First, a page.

The Poem

(Critical Guide to Poetry for Students)

“Miniature” is a free-verse poem of fourteen lines. The title, especially in Greek, denotes a small-scale drawing of the type that Yannis Ritsos is known to have drawn on hundreds of stones and on the backs of Greek cigarette boxes. While the title self-consciously limits the size of the poem, it is deceptive in that it does not indicate its scope.

The poem captures an awkward moment in which two people who are about to have tea are unable to connect. A woman of indeterminate age stands at a table, slicing lemons. The slices, with sections like spokes, are compared to the wheels of a carriage in a fairy tale. A young officer is sitting nearby, “buried” in his armchair. A tangible distance separates them. Instead of looking at her, he lights a cigarette with a trembling hand.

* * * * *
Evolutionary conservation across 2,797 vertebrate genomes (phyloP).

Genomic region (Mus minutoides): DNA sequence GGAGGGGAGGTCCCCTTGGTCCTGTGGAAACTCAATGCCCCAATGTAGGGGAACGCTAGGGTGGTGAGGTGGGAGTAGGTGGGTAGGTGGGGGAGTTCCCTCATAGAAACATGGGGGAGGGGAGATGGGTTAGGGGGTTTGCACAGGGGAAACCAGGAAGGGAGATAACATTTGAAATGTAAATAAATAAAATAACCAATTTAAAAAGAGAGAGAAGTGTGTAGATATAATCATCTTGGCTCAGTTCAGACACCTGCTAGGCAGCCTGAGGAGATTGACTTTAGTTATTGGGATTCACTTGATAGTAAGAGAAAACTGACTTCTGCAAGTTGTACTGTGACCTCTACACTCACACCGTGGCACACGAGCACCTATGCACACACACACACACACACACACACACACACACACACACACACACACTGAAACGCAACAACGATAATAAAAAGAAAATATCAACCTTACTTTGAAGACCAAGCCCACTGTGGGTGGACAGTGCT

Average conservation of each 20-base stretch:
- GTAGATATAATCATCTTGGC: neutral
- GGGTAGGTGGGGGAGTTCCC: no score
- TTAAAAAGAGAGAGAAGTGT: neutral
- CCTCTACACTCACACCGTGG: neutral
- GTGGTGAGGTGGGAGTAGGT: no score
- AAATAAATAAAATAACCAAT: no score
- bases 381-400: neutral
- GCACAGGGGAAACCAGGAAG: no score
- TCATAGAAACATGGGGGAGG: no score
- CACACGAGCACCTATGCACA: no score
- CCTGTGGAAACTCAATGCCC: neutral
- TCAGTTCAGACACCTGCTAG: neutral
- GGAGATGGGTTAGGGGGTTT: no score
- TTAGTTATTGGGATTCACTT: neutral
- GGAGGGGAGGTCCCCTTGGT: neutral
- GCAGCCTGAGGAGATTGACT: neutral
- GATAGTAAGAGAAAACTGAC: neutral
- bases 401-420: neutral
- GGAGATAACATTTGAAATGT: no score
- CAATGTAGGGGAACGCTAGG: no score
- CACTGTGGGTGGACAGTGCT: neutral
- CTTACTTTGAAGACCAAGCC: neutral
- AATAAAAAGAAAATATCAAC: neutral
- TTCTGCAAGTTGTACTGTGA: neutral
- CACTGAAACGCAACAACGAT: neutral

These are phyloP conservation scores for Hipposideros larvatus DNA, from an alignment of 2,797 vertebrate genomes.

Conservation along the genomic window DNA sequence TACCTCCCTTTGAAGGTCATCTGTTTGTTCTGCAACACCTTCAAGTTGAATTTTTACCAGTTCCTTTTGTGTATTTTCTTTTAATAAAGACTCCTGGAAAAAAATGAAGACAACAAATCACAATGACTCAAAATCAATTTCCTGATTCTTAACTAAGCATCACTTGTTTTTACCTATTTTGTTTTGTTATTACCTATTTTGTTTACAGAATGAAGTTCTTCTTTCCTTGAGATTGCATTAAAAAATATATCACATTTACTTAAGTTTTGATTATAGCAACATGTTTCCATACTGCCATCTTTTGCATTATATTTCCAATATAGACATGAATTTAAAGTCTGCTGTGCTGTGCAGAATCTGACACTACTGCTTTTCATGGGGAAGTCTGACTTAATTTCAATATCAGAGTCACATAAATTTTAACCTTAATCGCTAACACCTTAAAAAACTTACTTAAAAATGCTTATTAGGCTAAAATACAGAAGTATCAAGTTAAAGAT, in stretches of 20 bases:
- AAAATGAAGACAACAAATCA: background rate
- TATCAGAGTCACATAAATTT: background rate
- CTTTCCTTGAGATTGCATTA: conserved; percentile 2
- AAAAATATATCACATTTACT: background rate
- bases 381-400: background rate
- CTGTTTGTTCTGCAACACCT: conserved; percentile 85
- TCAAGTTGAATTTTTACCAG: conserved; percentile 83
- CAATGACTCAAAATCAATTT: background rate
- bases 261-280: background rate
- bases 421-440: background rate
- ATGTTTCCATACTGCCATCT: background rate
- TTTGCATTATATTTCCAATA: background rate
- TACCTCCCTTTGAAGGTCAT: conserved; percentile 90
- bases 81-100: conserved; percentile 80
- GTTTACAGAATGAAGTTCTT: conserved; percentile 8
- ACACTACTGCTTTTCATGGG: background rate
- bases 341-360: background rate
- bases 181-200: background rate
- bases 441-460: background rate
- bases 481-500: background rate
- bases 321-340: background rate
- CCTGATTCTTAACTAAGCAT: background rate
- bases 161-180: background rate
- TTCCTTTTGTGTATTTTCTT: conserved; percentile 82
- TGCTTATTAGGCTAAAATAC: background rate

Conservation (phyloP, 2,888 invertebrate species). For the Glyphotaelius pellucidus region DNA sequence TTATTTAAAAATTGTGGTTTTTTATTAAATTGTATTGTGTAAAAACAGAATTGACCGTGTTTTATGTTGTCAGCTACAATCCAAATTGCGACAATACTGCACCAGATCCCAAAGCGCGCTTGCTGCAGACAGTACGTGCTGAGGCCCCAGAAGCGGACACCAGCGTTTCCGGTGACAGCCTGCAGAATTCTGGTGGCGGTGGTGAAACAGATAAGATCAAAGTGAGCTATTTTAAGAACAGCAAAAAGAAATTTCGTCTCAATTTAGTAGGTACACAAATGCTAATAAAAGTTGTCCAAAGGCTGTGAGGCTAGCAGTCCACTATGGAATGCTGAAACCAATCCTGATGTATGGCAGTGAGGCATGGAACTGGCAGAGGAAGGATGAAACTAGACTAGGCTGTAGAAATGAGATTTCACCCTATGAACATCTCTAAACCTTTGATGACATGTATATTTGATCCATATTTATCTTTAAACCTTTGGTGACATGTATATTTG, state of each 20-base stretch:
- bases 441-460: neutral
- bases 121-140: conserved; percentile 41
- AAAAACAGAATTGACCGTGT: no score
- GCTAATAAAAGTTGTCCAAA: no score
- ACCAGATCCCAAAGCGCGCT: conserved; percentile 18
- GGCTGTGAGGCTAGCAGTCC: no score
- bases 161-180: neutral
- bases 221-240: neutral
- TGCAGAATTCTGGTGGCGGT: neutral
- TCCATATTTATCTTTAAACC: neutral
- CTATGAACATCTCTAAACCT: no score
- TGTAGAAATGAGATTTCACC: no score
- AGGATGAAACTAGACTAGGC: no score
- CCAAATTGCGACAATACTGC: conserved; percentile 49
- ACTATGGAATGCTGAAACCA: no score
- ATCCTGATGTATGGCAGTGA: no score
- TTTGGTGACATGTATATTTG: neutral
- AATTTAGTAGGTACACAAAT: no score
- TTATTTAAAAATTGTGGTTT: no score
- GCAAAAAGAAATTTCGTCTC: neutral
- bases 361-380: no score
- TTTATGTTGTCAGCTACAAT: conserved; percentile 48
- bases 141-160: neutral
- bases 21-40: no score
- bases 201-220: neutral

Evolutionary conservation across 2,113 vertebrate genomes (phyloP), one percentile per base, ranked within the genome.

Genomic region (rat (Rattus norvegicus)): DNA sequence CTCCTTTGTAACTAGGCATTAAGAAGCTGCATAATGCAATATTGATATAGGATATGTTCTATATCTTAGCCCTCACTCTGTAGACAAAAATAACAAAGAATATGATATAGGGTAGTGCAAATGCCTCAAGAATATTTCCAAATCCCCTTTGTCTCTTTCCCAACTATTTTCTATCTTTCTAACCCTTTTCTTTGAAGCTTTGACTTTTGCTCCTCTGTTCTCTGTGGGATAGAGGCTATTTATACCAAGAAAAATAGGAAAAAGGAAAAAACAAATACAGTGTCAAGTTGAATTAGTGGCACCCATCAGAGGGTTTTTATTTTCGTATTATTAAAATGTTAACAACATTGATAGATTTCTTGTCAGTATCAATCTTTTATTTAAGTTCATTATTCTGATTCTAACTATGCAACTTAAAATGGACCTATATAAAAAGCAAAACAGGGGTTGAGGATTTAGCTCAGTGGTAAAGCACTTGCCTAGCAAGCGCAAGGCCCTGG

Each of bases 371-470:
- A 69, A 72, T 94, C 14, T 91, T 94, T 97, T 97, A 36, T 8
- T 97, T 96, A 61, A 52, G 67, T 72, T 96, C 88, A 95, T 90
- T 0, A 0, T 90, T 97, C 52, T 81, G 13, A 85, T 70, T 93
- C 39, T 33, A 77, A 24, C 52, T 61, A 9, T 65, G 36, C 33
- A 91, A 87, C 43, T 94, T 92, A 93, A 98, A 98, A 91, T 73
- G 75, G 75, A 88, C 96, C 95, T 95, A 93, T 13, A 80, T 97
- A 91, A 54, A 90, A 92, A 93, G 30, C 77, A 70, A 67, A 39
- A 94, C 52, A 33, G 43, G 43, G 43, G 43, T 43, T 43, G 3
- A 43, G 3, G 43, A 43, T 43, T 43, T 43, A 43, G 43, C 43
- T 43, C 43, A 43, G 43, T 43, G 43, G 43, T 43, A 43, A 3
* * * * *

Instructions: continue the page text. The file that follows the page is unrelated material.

Time stands still, in the “heartbeat” of a clock. The moment passes, and it is “too late” to act upon the unspecified “something” that has been “postponed.” The chance for the two to connect has been lost. Instead of facing each other, they escape into a mundane activity: “Let’s drink our tea.”

The poem concludes with a series of rhetorical questions. At first glance, these seem unrelated to what has happened, or rather to what has not happened, since the focus of the poem is on the absence of action. “Is it possible, then, for death to come in that kind of carriage?” Evidently, there has been a death, as though life not...

(The entire section is 437 words.)